Saturday, December 10, 2011

Today's Major Market Move: Syrian Pound Weakens 9.5% Against the US Dollar in December

The economic sanctions that have been imposed on Syria because of the regime's response to protests have begun to be reflected in the official exchange rate. I say official because the effects have already been felt for some time on the black market where the exchange rate is $1/S£60 (vs the current official rate of $1/S£54). The  9.5% rise in the official rate since Dec 1 makes the Syrian Pound the worst performing currency so far this month.

Click here to go to the live table.
For the year the Syrian Pound has weakened 14.9% which considering the circumstances, is a relatively moderate decline. They are the ninth worst performing currency, and none of those other eight countries are dealing with economic sanctions. Here's the list of the worst performers for 2011:

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According to a quoted analyst in this article from the Financial Times, the official rate has to get to 60 before the government is going to intervene.
Ayham Kamel of Eurasia, a consulting group, suggests that a rate of S£60 to the dollar, while pushing up prices of imported goods, is unlikely to be considered unacceptably high by the regime.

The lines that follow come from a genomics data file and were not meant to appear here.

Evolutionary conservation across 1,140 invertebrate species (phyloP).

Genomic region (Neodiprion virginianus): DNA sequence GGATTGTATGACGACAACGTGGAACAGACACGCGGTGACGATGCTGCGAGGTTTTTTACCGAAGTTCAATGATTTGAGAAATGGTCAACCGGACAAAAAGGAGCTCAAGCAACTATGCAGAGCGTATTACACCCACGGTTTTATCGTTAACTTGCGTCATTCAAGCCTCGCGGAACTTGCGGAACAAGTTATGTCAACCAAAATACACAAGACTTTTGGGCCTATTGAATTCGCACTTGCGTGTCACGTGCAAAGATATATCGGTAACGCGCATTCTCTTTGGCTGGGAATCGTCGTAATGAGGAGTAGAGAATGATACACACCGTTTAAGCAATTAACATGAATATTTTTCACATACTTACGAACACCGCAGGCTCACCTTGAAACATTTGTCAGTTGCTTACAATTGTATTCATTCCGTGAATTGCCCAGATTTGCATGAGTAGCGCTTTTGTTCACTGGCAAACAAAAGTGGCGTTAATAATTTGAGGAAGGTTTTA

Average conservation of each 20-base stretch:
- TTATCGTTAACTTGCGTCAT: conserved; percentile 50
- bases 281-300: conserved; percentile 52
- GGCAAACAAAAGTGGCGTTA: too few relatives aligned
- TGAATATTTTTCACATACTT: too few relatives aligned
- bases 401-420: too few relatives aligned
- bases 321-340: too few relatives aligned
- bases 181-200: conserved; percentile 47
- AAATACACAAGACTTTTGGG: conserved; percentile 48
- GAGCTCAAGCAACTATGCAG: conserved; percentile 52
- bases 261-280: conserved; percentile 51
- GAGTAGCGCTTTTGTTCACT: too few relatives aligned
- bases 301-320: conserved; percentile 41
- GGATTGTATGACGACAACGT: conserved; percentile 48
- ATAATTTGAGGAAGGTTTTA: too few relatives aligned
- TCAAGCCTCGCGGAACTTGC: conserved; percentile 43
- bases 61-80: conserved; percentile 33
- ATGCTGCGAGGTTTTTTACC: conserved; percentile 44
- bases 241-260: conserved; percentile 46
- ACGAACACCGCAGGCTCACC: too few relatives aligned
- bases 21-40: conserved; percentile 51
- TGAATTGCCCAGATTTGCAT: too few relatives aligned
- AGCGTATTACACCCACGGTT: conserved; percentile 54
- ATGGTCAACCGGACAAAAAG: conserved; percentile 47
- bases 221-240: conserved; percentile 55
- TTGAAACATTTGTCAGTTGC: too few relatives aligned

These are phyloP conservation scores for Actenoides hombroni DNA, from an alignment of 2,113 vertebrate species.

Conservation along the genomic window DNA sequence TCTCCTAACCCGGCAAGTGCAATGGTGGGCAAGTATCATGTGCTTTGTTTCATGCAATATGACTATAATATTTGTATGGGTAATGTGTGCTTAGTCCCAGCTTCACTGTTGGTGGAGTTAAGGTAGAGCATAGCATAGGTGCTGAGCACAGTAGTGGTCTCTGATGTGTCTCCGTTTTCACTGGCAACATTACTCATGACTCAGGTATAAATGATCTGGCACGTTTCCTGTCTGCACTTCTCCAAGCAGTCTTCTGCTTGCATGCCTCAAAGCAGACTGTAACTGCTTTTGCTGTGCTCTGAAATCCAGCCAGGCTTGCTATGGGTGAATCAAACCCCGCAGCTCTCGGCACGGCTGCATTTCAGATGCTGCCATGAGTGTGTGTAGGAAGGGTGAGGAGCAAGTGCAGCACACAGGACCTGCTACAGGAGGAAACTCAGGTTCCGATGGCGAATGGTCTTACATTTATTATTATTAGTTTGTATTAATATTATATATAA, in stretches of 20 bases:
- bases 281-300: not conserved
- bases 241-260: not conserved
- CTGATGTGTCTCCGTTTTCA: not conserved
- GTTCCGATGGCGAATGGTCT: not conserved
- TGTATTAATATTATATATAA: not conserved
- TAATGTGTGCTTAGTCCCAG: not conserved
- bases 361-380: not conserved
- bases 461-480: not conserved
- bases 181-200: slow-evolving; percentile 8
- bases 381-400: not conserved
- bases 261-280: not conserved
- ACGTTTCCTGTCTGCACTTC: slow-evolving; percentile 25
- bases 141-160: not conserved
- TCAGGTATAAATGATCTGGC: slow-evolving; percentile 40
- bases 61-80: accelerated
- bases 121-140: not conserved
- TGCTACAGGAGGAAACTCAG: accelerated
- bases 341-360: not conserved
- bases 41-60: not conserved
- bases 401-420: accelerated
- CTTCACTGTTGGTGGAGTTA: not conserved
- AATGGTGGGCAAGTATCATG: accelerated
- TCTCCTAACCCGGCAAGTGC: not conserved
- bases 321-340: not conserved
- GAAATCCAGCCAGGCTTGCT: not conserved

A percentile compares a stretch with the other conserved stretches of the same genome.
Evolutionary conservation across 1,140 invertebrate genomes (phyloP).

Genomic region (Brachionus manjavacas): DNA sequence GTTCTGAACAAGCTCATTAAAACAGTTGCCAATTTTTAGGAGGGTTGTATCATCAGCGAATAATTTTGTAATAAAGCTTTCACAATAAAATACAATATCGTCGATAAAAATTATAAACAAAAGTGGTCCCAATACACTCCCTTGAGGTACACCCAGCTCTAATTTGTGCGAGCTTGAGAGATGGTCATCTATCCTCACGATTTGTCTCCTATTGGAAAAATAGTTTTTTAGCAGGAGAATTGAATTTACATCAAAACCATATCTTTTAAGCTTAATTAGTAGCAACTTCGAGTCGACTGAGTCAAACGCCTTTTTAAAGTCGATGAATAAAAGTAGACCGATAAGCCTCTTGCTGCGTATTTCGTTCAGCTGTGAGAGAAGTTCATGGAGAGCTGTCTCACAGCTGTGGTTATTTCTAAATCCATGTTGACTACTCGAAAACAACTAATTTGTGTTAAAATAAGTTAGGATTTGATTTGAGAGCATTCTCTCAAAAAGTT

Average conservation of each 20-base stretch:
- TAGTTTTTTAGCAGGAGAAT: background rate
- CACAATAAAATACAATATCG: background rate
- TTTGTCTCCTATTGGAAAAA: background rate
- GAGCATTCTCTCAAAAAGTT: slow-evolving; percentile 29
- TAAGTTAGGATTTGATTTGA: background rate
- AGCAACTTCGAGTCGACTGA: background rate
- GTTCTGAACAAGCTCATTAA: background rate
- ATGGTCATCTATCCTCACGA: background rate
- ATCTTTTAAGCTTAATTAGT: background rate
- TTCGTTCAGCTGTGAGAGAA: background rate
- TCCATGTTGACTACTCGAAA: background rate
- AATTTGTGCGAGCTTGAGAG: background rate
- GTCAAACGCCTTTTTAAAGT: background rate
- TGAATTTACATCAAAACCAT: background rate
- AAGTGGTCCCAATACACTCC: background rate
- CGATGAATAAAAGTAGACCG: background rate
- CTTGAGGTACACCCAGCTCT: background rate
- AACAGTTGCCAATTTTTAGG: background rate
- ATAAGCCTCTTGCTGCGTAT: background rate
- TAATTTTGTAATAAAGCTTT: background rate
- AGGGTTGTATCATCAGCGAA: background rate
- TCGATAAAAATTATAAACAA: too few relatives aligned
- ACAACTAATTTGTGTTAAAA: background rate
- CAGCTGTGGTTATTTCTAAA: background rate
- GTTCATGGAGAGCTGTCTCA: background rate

Mr Kamel points to the fact that the rate was around the $1/S£60 level the last time Syria was under intense international pressure following the assassination of Rafik Hariri, the then Lebanese prime minister, in 2005. “That’s within a reasonable range, given the pressure Syria is under,” says Mr Kamel. “From their perspective this is more of a long-term challenge, so they would like to preserve foreign reserves and intervene at a different time.”

Although analysts say devaluation is not yet a runaway phenomenon, the pound is expected to continue declining.

If it continues to decline at the same rate as the past week, the USDSYP cross will get to 60 well before the end of the year.

Click here to go to the live chart.

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